U.S. criticizes China on Web limits
Green Dam filtering software flagged for restrictions, IPRRelated: China Web boycott called to mark filter debut
BEIJING -- The U.S. chided China's leadership on Monday for its latest Web censorship efforts, suggesting a new government-backed Internet filtering software could be an impediment to trade between the two countries.
The American pressure comes in the wake of the Chinese government's plan to require all personal computers sold in China from July 1 onwards to include the Green Dam Youth Escort software.
Following American diplomats' meetings Friday with officials of China's ministries of commerce and information technology, the U.S. Embassy said in a statement released Monday:
"The U.S. is concerned about actions that seek to restrict access to the Internet as well as restrictions on the internationally recognized right to freedom of expression."
Chinese officials say the software is meant to block access to violent and pornographic material and protect the country's closely monitored online population -- the largest in the world, just shy of 300 million Internet users.
But many Web surfers who have tested Green Dam say it doesn't work for its intended purpose and could be used to monitor their private computer use. Some local and global industry groups are calling for Beijing to scrap it.
A June 12 report by OpenNet Initiative--a group that includes scholars from Cambridge, Oxford and the University of Toronto--called Green Dam a "substandard product" that makes computers more susceptible to security breaches.
"We have asked the Chinese to engage in a dialogue on how to address these concerns," said the U.S. Embassy statement, which also cites concerns about "serious technical issues," and a potential "impact on trade."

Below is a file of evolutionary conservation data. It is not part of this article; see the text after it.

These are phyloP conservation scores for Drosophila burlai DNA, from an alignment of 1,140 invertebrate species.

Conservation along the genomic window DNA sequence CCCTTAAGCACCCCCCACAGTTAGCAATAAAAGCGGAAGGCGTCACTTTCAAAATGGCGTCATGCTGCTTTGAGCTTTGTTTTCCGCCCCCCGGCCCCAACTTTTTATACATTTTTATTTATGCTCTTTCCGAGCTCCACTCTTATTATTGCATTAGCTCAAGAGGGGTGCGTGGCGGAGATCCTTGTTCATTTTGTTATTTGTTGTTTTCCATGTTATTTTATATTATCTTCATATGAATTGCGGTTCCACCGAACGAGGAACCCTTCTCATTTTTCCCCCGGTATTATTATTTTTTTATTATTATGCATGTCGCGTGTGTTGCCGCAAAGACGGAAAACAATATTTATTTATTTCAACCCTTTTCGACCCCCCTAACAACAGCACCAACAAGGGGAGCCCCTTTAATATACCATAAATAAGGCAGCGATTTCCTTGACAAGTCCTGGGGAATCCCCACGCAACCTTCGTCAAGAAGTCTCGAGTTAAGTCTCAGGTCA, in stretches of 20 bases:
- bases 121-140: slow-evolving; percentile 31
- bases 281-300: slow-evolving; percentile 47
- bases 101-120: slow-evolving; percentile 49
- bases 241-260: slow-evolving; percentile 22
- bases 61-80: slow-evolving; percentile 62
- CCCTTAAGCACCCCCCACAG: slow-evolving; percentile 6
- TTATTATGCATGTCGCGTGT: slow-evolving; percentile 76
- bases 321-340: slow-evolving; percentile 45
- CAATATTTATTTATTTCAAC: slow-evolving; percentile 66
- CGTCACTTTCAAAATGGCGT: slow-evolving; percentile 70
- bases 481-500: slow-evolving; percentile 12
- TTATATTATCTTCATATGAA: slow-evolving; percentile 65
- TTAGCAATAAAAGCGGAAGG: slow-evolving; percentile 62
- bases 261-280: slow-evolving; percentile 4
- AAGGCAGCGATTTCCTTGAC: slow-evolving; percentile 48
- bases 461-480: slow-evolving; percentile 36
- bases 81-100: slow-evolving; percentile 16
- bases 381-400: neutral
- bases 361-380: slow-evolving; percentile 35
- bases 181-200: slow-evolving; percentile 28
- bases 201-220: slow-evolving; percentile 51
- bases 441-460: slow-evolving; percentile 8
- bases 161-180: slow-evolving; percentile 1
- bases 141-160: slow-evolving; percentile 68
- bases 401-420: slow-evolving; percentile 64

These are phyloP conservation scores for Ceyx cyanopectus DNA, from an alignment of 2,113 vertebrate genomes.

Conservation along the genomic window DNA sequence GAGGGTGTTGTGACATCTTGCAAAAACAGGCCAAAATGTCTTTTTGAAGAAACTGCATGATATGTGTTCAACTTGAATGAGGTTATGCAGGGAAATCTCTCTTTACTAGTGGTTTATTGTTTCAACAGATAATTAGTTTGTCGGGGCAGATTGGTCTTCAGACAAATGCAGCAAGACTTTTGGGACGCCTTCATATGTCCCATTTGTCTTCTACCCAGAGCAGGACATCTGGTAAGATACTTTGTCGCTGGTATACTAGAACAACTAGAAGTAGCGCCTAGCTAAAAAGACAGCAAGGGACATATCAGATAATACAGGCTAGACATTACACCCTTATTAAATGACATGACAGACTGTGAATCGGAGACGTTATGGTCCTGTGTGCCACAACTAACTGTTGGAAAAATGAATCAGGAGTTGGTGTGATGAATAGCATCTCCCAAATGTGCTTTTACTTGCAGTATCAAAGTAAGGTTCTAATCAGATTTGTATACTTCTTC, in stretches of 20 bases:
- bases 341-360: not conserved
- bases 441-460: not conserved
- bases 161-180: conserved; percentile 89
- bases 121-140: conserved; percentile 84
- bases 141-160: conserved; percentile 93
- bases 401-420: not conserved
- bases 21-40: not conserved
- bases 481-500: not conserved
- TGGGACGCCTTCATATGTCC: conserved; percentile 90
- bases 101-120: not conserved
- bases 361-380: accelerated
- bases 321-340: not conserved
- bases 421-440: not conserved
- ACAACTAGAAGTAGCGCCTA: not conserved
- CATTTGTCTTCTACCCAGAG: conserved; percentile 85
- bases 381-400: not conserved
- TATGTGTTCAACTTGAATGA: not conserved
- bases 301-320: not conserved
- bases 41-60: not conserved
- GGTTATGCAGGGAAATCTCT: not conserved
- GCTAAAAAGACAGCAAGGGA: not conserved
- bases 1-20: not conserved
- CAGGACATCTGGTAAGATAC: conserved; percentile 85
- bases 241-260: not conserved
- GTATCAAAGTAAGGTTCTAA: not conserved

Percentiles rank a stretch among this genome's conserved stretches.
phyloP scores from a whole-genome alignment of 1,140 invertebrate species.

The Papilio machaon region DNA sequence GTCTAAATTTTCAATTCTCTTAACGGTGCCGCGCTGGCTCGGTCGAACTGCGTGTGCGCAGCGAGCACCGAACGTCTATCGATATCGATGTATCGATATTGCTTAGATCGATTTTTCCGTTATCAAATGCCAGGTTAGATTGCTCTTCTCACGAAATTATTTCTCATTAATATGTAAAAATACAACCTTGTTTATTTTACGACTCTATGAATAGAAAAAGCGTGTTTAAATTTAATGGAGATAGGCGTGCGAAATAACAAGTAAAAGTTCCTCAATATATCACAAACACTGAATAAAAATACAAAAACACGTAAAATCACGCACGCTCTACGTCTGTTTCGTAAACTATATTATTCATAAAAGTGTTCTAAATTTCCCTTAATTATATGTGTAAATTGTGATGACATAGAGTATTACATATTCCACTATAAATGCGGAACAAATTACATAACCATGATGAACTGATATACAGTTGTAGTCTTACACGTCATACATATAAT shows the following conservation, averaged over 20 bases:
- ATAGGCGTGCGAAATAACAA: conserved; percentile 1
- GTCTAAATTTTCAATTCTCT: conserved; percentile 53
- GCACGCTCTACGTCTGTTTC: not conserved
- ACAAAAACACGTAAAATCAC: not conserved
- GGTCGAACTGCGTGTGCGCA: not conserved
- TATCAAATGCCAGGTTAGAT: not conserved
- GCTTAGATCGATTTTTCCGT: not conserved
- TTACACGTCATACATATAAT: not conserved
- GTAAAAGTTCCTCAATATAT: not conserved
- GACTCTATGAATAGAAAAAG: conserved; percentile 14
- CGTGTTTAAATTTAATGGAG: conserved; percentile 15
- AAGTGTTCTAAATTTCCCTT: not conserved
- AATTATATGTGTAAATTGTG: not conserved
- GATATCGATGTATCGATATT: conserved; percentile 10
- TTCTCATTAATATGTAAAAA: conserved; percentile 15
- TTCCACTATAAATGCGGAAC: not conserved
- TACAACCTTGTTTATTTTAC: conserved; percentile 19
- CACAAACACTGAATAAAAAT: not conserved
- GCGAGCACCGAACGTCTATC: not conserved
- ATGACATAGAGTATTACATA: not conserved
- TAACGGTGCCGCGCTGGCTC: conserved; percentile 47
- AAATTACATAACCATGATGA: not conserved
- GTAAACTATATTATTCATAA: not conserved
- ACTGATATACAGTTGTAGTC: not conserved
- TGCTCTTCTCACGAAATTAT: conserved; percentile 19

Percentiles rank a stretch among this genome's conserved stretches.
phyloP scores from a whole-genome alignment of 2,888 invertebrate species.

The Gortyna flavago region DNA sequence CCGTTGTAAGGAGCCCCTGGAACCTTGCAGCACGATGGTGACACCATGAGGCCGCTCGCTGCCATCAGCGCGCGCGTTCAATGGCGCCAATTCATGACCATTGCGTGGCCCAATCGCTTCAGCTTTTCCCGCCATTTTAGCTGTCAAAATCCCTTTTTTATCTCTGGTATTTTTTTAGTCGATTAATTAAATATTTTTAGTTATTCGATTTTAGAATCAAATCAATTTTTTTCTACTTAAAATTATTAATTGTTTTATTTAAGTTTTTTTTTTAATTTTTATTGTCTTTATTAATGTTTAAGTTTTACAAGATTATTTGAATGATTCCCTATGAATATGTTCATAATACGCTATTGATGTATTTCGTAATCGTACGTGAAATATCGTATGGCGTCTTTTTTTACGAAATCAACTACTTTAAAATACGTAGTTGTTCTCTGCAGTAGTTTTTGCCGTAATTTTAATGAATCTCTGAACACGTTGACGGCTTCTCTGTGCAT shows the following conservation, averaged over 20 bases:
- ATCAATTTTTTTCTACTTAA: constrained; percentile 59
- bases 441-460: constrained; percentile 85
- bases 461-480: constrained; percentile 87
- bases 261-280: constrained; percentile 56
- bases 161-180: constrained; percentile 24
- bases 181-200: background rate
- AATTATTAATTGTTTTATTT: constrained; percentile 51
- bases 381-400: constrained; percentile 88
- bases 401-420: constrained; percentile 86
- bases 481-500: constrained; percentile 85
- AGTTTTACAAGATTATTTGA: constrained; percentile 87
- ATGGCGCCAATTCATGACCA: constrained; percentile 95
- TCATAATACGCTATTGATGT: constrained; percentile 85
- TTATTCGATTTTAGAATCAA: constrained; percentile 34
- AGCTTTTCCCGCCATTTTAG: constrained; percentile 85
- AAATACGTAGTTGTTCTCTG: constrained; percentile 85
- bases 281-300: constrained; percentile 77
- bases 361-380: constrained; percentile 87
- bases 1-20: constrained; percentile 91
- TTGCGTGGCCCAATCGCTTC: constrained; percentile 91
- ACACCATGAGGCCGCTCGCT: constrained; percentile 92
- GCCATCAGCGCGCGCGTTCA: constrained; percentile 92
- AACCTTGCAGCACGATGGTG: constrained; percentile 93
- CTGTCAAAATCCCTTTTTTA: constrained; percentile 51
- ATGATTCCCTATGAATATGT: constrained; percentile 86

Silicon Valley companies argue that Internet censorship ought to be treated as a trade issue in the wake of the public embarrassment in 2006 ago stemming from Google and Yahoo being forced to share information with Beijing in order to be allowed to operate in China. Some of the e-mail information shared by Yahoo led to the arrest and imprisonment of a Chinese journalist.
Tackling Green Dam from another angle, Solid Oak, a California software company, is seeking an injunction warning PC companies not to use the software that it claims is an illegal copy of its own product.
Rebecca MacKinnon, an assistant professor of journalism at the University of Hong Kong, who is writing a book about China and the Internet, said public outrage about the software is encouraging but presses for more from industry players involved in the shaping of the Internet.
"The Green Dam incident is yet another example of why it behooves companies to think ahead about how they are going to uphold their larger responsibility to society," MacKinnon opined in the Wall Street Journal last week. "Industry has a choice: be reactive -- and be forced into growing complicity with government censorship and surveillance around the globe. Or be pro-active, develop robust human-rights policies, and consider how to responsibly handle the inevitable pressures by all kinds of governments to serve as national auto-parent, if not auto-cop," MacKinnon wrote.
Over the last year, Beijing's pro-active bans on Web porn saw more than 1,900 Web sites closed nationwide over the last year.
The latest target of this campaign is Google Inc., the world’s most popular Internet search engine, which is working with the Chinese government to restrict porn.
At a time when Google has recently gained ground in China on local rival Baidu, China asked Google to remove some search links after state-run media on Friday criticized Mountain View-California-based Google for spreading obscene content.